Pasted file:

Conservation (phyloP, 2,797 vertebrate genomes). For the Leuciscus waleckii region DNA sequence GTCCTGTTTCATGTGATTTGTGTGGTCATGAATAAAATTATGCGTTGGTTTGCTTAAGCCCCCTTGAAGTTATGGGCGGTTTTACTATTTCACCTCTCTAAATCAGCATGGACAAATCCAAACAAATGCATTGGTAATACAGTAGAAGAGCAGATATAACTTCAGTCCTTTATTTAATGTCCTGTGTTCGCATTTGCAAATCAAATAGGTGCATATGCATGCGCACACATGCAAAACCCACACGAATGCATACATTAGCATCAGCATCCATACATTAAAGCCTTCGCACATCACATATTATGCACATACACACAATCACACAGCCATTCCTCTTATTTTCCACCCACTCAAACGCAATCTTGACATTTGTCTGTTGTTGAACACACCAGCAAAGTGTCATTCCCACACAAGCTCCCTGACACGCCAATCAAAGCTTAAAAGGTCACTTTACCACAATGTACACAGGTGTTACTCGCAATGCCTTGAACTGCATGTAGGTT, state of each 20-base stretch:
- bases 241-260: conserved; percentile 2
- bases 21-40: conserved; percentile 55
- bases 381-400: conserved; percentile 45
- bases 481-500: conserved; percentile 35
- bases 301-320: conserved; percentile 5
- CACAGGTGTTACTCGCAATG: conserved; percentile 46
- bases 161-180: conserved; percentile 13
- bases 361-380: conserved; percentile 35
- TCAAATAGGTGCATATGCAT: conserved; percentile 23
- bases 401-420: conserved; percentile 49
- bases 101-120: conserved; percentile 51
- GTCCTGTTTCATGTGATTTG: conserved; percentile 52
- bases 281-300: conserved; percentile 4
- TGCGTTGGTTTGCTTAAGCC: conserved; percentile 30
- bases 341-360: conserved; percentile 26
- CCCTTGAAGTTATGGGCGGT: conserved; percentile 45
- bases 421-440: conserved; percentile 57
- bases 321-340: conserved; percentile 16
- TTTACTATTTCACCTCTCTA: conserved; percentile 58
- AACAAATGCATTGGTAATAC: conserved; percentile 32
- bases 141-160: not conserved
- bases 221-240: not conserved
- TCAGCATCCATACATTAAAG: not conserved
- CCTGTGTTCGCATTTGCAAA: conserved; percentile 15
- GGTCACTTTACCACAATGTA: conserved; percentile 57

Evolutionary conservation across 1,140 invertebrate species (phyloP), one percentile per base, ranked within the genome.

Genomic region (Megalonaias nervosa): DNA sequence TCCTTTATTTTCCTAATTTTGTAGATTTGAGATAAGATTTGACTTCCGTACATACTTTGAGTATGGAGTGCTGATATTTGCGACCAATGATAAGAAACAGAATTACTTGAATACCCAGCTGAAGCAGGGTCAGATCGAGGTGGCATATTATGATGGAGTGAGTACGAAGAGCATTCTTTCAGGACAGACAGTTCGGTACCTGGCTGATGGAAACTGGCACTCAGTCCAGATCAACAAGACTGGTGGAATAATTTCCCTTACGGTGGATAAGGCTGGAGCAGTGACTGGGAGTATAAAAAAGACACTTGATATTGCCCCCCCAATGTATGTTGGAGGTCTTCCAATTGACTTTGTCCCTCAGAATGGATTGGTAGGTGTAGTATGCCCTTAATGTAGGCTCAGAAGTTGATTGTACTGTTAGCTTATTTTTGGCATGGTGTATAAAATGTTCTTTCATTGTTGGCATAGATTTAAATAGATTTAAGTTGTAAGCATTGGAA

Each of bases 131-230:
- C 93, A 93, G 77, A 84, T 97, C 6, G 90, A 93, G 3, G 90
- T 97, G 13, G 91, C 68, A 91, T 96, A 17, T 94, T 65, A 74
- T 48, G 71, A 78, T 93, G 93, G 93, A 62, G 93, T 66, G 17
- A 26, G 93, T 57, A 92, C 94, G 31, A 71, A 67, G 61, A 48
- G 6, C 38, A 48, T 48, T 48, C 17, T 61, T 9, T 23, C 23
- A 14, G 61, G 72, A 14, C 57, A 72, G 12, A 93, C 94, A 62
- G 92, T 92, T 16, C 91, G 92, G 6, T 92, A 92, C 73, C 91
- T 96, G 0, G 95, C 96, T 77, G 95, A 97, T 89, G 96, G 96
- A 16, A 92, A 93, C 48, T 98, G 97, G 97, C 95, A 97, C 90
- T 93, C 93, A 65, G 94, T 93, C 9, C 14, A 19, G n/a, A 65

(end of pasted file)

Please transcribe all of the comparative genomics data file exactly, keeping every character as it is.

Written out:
Conservation (phyloP, 2,797 vertebrate genomes). For the Leuciscus waleckii region DNA sequence GTCCTGTTTCATGTGATTTGTGTGGTCATGAATAAAATTATGCGTTGGTTTGCTTAAGCCCCCTTGAAGTTATGGGCGGTTTTACTATTTCACCTCTCTAAATCAGCATGGACAAATCCAAACAAATGCATTGGTAATACAGTAGAAGAGCAGATATAACTTCAGTCCTTTATTTAATGTCCTGTGTTCGCATTTGCAAATCAAATAGGTGCATATGCATGCGCACACATGCAAAACCCACACGAATGCATACATTAGCATCAGCATCCATACATTAAAGCCTTCGCACATCACATATTATGCACATACACACAATCACACAGCCATTCCTCTTATTTTCCACCCACTCAAACGCAATCTTGACATTTGTCTGTTGTTGAACACACCAGCAAAGTGTCATTCCCACACAAGCTCCCTGACACGCCAATCAAAGCTTAAAAGGTCACTTTACCACAATGTACACAGGTGTTACTCGCAATGCCTTGAACTGCATGTAGGTT, state of each 20-base stretch:
- bases 241-260: conserved; percentile 2
- bases 21-40: conserved; percentile 55
- bases 381-400: conserved; percentile 45
- bases 481-500: conserved; percentile 35
- bases 301-320: conserved; percentile 5
- CACAGGTGTTACTCGCAATG: conserved; percentile 46
- bases 161-180: conserved; percentile 13
- bases 361-380: conserved; percentile 35
- TCAAATAGGTGCATATGCAT: conserved; percentile 23
- bases 401-420: conserved; percentile 49
- bases 101-120: conserved; percentile 51
- GTCCTGTTTCATGTGATTTG: conserved; percentile 52
- bases 281-300: conserved; percentile 4
- TGCGTTGGTTTGCTTAAGCC: conserved; percentile 30
- bases 341-360: conserved; percentile 26
- CCCTTGAAGTTATGGGCGGT: conserved; percentile 45
- bases 421-440: conserved; percentile 57
- bases 321-340: conserved; percentile 16
- TTTACTATTTCACCTCTCTA: conserved; percentile 58
- AACAAATGCATTGGTAATAC: conserved; percentile 32
- bases 141-160: not conserved
- bases 221-240: not conserved
- TCAGCATCCATACATTAAAG: not conserved
- CCTGTGTTCGCATTTGCAAA: conserved; percentile 15
- GGTCACTTTACCACAATGTA: conserved; percentile 57

Evolutionary conservation across 1,140 invertebrate species (phyloP), one percentile per base, ranked within the genome.

Genomic region (Megalonaias nervosa): DNA sequence TCCTTTATTTTCCTAATTTTGTAGATTTGAGATAAGATTTGACTTCCGTACATACTTTGAGTATGGAGTGCTGATATTTGCGACCAATGATAAGAAACAGAATTACTTGAATACCCAGCTGAAGCAGGGTCAGATCGAGGTGGCATATTATGATGGAGTGAGTACGAAGAGCATTCTTTCAGGACAGACAGTTCGGTACCTGGCTGATGGAAACTGGCACTCAGTCCAGATCAACAAGACTGGTGGAATAATTTCCCTTACGGTGGATAAGGCTGGAGCAGTGACTGGGAGTATAAAAAAGACACTTGATATTGCCCCCCCAATGTATGTTGGAGGTCTTCCAATTGACTTTGTCCCTCAGAATGGATTGGTAGGTGTAGTATGCCCTTAATGTAGGCTCAGAAGTTGATTGTACTGTTAGCTTATTTTTGGCATGGTGTATAAAATGTTCTTTCATTGTTGGCATAGATTTAAATAGATTTAAGTTGTAAGCATTGGAA

Each of bases 131-230:
- C 93, A 93, G 77, A 84, T 97, C 6, G 90, A 93, G 3, G 90
- T 97, G 13, G 91, C 68, A 91, T 96, A 17, T 94, T 65, A 74
- T 48, G 71, A 78, T 93, G 93, G 93, A 62, G 93, T 66, G 17
- A 26, G 93, T 57, A 92, C 94, G 31, A 71, A 67, G 61, A 48
- G 6, C 38, A 48, T 48, T 48, C 17, T 61, T 9, T 23, C 23
- A 14, G 61, G 72, A 14, C 57, A 72, G 12, A 93, C 94, A 62
- G 92, T 92, T 16, C 91, G 92, G 6, T 92, A 92, C 73, C 91
- T 96, G 0, G 95, C 96, T 77, G 95, A 97, T 89, G 96, G 96
- A 16, A 92, A 93, C 48, T 98, G 97, G 97, C 95, A 97, C 90
- T 93, C 93, A 65, G 94, T 93, C 9, C 14, A 19, G n/a, A 65